Thursday, April 12, 2012

"We've Got a Verdict"

I've discussed the phone call in an earlier post.  The court clerk called my phone with those four words.  Deliberations started at 2:10.  The verdict came at 4:15.  It had been two hours.  This was the first note.  The jurors hadn't asked to see any of the evidence.  They hadn't asked to have any testimony read back.  Nor the charges.

My thoughts zoomed.  Two hours is too short.  Must be not guilty.  How could they take two hours?  No notes?  They didn't want to see or hear anything again?  What were the jurors thinking? 

I avoided my colleagues as I walked to the elevator.  That way I didn't have to tell everyone I was going to get a verdict.  I wouldn't have to answer their questions the moment I returned.

The courtroom was on the first floor.  It was the same courtroom as the stabbing trial I lost, described in the above post.  Bad karma?

I pulled the metal handle of the light-colored wooden doors.  It was moist.  Was it from my fingertips?  The defendant and his attorney weren't in the courtroom yet.  The jury note said, "we have reached a verdict."  No indication to what it was.

The court officer looked at me.  "Got a verdict," he said and turned around.  Wait, what was that?  A tic?  A wink?  Was that my eyes deceiving me?  Did he know?  Was I just looking for signs?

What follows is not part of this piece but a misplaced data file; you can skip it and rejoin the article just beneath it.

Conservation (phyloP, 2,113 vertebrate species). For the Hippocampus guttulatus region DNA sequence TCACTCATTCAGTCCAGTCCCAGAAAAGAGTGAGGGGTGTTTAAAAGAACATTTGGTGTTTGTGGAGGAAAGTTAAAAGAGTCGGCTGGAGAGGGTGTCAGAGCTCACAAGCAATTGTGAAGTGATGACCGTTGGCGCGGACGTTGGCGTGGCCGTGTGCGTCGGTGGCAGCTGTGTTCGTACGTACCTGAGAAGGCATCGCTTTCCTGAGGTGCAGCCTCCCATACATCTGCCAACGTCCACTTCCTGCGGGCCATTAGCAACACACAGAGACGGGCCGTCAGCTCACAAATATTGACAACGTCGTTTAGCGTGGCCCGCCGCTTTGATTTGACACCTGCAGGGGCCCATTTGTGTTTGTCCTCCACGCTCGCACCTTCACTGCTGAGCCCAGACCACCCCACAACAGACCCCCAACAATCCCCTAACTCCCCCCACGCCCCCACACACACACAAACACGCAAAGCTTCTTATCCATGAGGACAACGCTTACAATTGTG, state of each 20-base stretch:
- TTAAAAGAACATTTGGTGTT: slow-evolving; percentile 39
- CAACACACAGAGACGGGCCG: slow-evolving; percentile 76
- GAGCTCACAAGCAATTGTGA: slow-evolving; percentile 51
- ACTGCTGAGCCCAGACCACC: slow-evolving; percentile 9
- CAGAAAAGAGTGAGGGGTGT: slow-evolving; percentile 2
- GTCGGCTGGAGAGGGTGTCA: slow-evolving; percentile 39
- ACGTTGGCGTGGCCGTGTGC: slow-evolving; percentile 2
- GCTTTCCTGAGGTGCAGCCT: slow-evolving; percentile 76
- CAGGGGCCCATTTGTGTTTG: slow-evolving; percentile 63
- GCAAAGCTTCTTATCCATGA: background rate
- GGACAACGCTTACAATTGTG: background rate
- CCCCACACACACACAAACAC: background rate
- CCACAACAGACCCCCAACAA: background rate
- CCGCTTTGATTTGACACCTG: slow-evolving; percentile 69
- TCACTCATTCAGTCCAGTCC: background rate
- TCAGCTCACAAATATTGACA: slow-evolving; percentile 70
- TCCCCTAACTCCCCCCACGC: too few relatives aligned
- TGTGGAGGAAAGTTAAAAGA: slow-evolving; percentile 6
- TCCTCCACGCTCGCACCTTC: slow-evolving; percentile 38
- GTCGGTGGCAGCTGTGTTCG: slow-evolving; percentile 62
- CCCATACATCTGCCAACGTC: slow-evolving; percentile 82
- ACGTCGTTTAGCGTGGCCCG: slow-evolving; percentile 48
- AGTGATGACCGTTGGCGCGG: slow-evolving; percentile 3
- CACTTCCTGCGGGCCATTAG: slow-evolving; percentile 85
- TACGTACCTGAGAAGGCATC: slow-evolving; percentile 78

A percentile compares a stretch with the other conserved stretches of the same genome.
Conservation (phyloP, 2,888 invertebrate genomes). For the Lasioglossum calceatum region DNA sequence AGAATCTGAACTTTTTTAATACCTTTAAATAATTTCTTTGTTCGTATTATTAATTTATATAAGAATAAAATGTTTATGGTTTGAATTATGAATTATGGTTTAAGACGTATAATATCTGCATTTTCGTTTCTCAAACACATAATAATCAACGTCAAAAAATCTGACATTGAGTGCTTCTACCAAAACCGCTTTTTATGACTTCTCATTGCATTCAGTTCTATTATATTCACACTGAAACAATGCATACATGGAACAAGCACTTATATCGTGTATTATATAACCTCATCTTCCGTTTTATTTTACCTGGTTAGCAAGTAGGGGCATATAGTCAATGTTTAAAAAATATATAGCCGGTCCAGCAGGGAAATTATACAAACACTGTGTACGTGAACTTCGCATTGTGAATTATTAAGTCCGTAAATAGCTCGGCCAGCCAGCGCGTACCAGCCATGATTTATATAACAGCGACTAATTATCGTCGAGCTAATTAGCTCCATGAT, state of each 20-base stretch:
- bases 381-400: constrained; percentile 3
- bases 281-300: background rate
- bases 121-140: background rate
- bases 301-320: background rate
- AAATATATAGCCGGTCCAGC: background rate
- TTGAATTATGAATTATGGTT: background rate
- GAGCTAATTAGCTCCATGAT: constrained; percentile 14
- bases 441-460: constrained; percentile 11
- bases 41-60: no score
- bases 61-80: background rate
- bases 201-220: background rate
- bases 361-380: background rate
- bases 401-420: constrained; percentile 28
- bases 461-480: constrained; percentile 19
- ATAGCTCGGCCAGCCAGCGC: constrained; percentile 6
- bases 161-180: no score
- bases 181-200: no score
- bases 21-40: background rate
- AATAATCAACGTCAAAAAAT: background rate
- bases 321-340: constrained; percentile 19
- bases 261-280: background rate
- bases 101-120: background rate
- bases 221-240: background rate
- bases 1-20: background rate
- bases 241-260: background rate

The butterflies never leave.  I laughed and joked with the court officers.  I made small talk with the stenographer.  I barely heard the conversation.  My mind was inside the jury room.  I wondered what I was about to hear.

The weekend at work away from my family.  Late nights, early mornings, and incoherent dreams.  The phone call I would have to make to the victim.  The second-guessing.  It all merged and churned in my stomach.

The attorney showed with his client.  The judge came out seconds later.  The jury filed in, their faces stoic.

I was somewhere else, watching it unfold.  I stared into the table.  The wheels on the reporter's chair stopped squeaking for the first time all trial.  His fingers depressed keys that meant something only to him.  

The foreperson rose when requested.  He spoke when asked.  No sounds anywhere else.

Guilty, they said.     

1 comment:

  1. Good God, that was tense! But YAY for you!!!! Woo hoo!!!! I honestly don't know how you prosecutors can STAND it!!!! I only waited for a verdict once, as a family member of victims and it was excruciating. Definitely the worst part of the trial.